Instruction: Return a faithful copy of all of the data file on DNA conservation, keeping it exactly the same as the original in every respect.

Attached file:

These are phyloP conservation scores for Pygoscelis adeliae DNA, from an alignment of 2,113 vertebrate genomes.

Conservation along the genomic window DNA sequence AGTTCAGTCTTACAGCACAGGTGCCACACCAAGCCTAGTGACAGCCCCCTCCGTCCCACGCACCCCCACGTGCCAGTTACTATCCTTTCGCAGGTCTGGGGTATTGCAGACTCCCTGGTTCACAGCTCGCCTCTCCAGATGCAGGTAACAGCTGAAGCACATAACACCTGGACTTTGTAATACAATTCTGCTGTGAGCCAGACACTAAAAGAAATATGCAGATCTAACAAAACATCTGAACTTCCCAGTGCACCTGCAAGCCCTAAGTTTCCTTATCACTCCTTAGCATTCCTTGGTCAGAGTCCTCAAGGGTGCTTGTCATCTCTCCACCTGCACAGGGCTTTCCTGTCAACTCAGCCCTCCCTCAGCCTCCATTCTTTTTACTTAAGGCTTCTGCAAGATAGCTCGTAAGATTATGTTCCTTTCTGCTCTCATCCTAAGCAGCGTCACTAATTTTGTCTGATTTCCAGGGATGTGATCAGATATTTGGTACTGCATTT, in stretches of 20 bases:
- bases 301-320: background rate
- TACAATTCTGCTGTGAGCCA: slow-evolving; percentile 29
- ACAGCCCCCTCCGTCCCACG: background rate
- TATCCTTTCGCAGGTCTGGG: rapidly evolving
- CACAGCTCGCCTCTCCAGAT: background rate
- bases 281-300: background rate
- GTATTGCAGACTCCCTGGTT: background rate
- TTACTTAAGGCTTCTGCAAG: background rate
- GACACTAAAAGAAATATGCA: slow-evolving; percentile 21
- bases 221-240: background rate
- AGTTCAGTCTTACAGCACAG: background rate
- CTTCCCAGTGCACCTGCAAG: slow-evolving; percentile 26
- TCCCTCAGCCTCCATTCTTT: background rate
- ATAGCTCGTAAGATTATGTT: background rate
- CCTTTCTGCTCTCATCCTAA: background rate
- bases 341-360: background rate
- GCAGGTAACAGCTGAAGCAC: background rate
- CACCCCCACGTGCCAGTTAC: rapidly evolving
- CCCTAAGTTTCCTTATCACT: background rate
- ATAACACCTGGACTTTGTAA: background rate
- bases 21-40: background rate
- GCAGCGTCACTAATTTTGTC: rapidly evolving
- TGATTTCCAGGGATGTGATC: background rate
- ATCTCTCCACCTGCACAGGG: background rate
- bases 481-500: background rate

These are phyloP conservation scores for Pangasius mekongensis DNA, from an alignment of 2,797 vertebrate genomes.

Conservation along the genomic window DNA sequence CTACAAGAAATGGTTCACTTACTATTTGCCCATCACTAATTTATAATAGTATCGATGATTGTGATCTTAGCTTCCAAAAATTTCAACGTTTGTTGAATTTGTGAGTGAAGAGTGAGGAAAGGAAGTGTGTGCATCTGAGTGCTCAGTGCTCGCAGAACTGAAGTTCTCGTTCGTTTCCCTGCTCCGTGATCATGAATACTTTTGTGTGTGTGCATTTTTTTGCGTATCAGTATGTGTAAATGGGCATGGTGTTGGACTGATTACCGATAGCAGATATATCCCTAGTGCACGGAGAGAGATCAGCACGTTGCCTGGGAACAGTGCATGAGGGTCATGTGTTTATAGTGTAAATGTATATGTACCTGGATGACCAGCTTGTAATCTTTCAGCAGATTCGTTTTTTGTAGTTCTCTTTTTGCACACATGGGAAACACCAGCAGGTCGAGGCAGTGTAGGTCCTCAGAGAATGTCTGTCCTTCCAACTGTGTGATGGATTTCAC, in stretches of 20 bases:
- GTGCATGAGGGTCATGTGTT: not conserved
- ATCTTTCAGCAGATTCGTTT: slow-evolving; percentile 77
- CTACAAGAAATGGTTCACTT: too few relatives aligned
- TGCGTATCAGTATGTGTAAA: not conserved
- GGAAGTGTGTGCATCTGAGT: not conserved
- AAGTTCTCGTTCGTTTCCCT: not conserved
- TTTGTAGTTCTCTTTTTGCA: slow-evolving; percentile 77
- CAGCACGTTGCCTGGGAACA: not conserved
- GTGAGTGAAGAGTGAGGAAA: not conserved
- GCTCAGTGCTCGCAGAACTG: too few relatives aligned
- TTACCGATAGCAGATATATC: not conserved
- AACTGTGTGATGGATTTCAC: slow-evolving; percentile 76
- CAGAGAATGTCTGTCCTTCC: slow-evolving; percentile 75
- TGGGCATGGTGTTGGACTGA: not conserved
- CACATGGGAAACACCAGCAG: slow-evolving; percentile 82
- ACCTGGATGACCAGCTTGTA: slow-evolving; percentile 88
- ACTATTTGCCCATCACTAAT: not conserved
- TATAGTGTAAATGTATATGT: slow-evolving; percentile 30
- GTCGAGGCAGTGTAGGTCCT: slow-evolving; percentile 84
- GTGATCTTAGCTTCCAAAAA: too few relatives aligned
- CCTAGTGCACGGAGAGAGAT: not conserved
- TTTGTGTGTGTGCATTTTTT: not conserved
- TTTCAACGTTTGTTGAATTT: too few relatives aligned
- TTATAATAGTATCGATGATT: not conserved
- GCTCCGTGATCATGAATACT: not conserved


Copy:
These are phyloP conservation scores for Pygoscelis adeliae DNA, from an alignment of 2,113 vertebrate genomes.

Conservation along the genomic window DNA sequence AGTTCAGTCTTACAGCACAGGTGCCACACCAAGCCTAGTGACAGCCCCCTCCGTCCCACGCACCCCCACGTGCCAGTTACTATCCTTTCGCAGGTCTGGGGTATTGCAGACTCCCTGGTTCACAGCTCGCCTCTCCAGATGCAGGTAACAGCTGAAGCACATAACACCTGGACTTTGTAATACAATTCTGCTGTGAGCCAGACACTAAAAGAAATATGCAGATCTAACAAAACATCTGAACTTCCCAGTGCACCTGCAAGCCCTAAGTTTCCTTATCACTCCTTAGCATTCCTTGGTCAGAGTCCTCAAGGGTGCTTGTCATCTCTCCACCTGCACAGGGCTTTCCTGTCAACTCAGCCCTCCCTCAGCCTCCATTCTTTTTACTTAAGGCTTCTGCAAGATAGCTCGTAAGATTATGTTCCTTTCTGCTCTCATCCTAAGCAGCGTCACTAATTTTGTCTGATTTCCAGGGATGTGATCAGATATTTGGTACTGCATTT, in stretches of 20 bases:
- bases 301-320: background rate
- TACAATTCTGCTGTGAGCCA: slow-evolving; percentile 29
- ACAGCCCCCTCCGTCCCACG: background rate
- TATCCTTTCGCAGGTCTGGG: rapidly evolving
- CACAGCTCGCCTCTCCAGAT: background rate
- bases 281-300: background rate
- GTATTGCAGACTCCCTGGTT: background rate
- TTACTTAAGGCTTCTGCAAG: background rate
- GACACTAAAAGAAATATGCA: slow-evolving; percentile 21
- bases 221-240: background rate
- AGTTCAGTCTTACAGCACAG: background rate
- CTTCCCAGTGCACCTGCAAG: slow-evolving; percentile 26
- TCCCTCAGCCTCCATTCTTT: background rate
- ATAGCTCGTAAGATTATGTT: background rate
- CCTTTCTGCTCTCATCCTAA: background rate
- bases 341-360: background rate
- GCAGGTAACAGCTGAAGCAC: background rate
- CACCCCCACGTGCCAGTTAC: rapidly evolving
- CCCTAAGTTTCCTTATCACT: background rate
- ATAACACCTGGACTTTGTAA: background rate
- bases 21-40: background rate
- GCAGCGTCACTAATTTTGTC: rapidly evolving
- TGATTTCCAGGGATGTGATC: background rate
- ATCTCTCCACCTGCACAGGG: background rate
- bases 481-500: background rate

These are phyloP conservation scores for Pangasius mekongensis DNA, from an alignment of 2,797 vertebrate genomes.

Conservation along the genomic window DNA sequence CTACAAGAAATGGTTCACTTACTATTTGCCCATCACTAATTTATAATAGTATCGATGATTGTGATCTTAGCTTCCAAAAATTTCAACGTTTGTTGAATTTGTGAGTGAAGAGTGAGGAAAGGAAGTGTGTGCATCTGAGTGCTCAGTGCTCGCAGAACTGAAGTTCTCGTTCGTTTCCCTGCTCCGTGATCATGAATACTTTTGTGTGTGTGCATTTTTTTGCGTATCAGTATGTGTAAATGGGCATGGTGTTGGACTGATTACCGATAGCAGATATATCCCTAGTGCACGGAGAGAGATCAGCACGTTGCCTGGGAACAGTGCATGAGGGTCATGTGTTTATAGTGTAAATGTATATGTACCTGGATGACCAGCTTGTAATCTTTCAGCAGATTCGTTTTTTGTAGTTCTCTTTTTGCACACATGGGAAACACCAGCAGGTCGAGGCAGTGTAGGTCCTCAGAGAATGTCTGTCCTTCCAACTGTGTGATGGATTTCAC, in stretches of 20 bases:
- GTGCATGAGGGTCATGTGTT: not conserved
- ATCTTTCAGCAGATTCGTTT: slow-evolving; percentile 77
- CTACAAGAAATGGTTCACTT: too few relatives aligned
- TGCGTATCAGTATGTGTAAA: not conserved
- GGAAGTGTGTGCATCTGAGT: not conserved
- AAGTTCTCGTTCGTTTCCCT: not conserved
- TTTGTAGTTCTCTTTTTGCA: slow-evolving; percentile 77
- CAGCACGTTGCCTGGGAACA: not conserved
- GTGAGTGAAGAGTGAGGAAA: not conserved
- GCTCAGTGCTCGCAGAACTG: too few relatives aligned
- TTACCGATAGCAGATATATC: not conserved
- AACTGTGTGATGGATTTCAC: slow-evolving; percentile 76
- CAGAGAATGTCTGTCCTTCC: slow-evolving; percentile 75
- TGGGCATGGTGTTGGACTGA: not conserved
- CACATGGGAAACACCAGCAG: slow-evolving; percentile 82
- ACCTGGATGACCAGCTTGTA: slow-evolving; percentile 88
- ACTATTTGCCCATCACTAAT: not conserved
- TATAGTGTAAATGTATATGT: slow-evolving; percentile 30
- GTCGAGGCAGTGTAGGTCCT: slow-evolving; percentile 84
- GTGATCTTAGCTTCCAAAAA: too few relatives aligned
- CCTAGTGCACGGAGAGAGAT: not conserved
- TTTGTGTGTGTGCATTTTTT: not conserved
- TTTCAACGTTTGTTGAATTT: too few relatives aligned
- TTATAATAGTATCGATGATT: not conserved
- GCTCCGTGATCATGAATACT: not conserved